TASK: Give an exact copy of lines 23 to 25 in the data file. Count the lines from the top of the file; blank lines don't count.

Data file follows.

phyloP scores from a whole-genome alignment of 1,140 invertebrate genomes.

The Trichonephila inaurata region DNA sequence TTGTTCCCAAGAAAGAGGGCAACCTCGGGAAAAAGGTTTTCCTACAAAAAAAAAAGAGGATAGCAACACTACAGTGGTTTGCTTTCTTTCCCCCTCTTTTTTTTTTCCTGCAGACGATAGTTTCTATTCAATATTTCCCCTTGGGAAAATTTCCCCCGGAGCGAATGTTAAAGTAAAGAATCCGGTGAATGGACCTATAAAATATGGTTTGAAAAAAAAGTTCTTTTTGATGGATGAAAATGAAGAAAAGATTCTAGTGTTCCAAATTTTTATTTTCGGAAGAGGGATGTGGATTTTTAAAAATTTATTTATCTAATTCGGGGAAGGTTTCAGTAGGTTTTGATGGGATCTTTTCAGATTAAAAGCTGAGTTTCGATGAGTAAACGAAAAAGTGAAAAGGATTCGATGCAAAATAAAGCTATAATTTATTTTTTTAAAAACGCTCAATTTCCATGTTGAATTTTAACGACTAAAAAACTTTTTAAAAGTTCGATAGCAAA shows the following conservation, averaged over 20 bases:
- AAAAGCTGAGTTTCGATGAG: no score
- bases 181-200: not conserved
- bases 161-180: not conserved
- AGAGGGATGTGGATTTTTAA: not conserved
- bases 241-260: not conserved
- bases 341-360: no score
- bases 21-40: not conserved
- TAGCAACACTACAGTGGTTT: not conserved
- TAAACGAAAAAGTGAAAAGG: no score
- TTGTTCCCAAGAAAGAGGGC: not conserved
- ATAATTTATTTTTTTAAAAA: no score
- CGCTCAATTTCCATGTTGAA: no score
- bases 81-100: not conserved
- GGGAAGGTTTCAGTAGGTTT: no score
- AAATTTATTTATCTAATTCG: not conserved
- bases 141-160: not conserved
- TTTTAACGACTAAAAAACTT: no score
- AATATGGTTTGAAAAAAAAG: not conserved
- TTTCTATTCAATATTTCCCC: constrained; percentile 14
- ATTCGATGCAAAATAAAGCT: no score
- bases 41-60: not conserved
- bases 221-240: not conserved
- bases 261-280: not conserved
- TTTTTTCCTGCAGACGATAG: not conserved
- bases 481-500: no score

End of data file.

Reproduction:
- bases 41-60: not conserved
- bases 221-240: not conserved
- bases 261-280: not conserved